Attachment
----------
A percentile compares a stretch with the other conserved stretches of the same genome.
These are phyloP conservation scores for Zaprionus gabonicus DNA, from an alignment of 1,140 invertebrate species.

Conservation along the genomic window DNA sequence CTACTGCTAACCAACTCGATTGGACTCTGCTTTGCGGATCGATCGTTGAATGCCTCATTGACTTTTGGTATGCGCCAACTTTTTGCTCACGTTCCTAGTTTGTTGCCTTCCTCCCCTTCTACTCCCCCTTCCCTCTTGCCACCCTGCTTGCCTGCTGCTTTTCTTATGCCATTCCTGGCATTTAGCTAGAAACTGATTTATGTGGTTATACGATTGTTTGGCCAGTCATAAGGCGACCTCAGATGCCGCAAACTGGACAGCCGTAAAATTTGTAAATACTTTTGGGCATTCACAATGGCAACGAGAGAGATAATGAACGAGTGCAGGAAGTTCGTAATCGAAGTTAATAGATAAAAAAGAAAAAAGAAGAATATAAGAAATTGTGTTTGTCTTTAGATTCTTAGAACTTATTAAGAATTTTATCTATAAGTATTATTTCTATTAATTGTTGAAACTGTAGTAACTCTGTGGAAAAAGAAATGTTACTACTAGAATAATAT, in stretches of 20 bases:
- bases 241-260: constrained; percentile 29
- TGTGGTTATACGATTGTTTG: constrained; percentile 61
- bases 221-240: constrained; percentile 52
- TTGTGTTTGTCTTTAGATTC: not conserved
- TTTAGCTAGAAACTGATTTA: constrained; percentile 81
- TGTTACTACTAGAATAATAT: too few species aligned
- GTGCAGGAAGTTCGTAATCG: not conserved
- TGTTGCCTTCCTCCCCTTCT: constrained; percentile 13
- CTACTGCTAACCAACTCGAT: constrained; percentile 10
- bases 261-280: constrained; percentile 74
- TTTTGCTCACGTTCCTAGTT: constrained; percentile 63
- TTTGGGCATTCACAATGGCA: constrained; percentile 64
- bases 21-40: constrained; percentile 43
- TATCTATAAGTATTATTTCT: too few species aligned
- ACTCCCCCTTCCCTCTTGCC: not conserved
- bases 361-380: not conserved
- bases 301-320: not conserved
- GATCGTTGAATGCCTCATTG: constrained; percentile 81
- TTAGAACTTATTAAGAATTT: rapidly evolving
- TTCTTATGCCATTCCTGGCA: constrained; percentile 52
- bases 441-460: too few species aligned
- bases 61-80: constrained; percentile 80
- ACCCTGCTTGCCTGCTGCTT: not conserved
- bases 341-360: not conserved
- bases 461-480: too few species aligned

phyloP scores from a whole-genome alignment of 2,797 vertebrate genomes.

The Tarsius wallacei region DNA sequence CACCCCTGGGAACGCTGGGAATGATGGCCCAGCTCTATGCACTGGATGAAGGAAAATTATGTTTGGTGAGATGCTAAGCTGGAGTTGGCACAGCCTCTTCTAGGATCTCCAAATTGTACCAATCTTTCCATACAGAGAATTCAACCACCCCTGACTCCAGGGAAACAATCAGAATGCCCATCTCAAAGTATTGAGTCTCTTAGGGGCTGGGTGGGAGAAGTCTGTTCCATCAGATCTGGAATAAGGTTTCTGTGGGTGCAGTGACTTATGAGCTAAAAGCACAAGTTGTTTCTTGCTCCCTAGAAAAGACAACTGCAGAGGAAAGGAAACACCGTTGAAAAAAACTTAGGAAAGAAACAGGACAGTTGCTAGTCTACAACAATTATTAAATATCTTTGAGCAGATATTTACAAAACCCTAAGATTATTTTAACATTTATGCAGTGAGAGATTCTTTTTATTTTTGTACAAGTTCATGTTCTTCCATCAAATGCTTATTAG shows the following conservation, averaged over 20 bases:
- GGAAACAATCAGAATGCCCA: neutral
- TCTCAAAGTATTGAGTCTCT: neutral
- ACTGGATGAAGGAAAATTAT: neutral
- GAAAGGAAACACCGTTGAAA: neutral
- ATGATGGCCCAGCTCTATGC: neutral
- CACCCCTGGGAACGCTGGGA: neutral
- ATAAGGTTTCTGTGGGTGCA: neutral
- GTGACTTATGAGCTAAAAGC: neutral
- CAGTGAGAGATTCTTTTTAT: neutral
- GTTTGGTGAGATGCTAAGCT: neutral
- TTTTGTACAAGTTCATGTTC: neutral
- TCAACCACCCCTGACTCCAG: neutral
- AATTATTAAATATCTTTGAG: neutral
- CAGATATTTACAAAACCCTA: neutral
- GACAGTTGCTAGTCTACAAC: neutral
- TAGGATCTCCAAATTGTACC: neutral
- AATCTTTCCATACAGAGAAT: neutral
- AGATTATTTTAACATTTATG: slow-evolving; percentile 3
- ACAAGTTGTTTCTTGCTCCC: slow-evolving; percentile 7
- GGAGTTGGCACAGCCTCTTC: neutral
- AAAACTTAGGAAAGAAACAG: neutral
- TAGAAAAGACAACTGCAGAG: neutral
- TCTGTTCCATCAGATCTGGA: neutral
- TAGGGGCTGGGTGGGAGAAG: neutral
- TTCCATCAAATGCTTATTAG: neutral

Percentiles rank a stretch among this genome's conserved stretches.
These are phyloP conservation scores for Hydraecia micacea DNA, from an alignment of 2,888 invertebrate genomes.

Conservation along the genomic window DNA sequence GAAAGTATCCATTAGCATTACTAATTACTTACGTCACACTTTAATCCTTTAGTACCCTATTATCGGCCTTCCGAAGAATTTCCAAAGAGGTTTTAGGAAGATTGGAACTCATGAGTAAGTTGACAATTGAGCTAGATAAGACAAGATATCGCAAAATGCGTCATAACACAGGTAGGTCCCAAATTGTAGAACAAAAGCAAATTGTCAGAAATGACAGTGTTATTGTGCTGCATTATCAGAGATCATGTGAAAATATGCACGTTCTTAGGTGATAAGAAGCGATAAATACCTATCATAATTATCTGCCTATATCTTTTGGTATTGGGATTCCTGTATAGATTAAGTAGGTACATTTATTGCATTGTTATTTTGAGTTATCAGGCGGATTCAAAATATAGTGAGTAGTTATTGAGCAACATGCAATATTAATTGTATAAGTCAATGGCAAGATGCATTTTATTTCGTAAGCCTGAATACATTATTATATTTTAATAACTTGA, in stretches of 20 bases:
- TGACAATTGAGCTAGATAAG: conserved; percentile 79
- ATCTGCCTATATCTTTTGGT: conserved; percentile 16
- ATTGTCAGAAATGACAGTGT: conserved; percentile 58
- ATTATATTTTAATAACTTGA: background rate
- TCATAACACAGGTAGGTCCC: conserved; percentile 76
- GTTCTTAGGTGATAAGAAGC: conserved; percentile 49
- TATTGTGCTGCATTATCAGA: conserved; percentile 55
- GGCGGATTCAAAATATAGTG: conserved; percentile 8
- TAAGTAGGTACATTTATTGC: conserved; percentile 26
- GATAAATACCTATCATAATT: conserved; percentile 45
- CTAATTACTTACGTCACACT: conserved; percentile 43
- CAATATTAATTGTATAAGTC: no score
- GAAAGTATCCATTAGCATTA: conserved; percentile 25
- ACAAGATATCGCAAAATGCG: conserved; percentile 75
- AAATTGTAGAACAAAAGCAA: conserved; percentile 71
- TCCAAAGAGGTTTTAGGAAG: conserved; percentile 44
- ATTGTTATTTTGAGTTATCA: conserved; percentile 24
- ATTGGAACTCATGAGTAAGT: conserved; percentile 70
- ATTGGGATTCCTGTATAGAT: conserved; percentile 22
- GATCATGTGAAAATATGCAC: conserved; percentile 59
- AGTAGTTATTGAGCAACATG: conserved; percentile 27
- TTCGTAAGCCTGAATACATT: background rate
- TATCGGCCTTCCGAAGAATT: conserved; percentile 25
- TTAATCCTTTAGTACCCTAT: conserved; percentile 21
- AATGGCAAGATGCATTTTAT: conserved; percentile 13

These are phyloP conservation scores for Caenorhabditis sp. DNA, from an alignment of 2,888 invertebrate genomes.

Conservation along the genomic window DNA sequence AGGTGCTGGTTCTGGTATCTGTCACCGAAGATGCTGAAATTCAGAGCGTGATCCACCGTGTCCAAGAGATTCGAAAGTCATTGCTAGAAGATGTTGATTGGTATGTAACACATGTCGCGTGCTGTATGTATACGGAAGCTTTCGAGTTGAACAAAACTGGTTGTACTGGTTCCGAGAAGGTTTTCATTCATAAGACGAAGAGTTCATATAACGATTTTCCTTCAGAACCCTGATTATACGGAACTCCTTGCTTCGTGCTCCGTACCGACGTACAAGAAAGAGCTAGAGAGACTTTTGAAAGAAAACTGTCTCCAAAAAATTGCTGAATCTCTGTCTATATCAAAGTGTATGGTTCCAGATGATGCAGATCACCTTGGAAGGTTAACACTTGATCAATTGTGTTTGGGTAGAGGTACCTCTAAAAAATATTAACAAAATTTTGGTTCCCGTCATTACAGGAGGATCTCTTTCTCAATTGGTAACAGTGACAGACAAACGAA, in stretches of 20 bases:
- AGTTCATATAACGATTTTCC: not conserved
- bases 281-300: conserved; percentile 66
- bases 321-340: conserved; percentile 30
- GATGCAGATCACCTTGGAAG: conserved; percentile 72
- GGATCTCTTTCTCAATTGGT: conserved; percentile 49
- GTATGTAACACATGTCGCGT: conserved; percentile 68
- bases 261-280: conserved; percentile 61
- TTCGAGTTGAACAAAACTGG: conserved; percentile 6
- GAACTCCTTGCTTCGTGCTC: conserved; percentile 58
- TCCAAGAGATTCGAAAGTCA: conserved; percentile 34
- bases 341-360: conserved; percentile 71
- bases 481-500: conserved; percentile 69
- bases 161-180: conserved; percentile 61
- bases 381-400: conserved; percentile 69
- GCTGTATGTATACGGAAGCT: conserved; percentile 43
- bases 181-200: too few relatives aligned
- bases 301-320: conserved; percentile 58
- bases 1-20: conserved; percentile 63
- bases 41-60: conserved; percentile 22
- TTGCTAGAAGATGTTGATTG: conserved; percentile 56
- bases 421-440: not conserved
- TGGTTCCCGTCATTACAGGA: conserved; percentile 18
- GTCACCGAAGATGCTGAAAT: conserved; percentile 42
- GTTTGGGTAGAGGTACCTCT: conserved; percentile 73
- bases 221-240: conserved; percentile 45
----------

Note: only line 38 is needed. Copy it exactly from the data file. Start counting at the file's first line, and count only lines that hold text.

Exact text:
- GTGACTTATGAGCTAAAAGC: neutral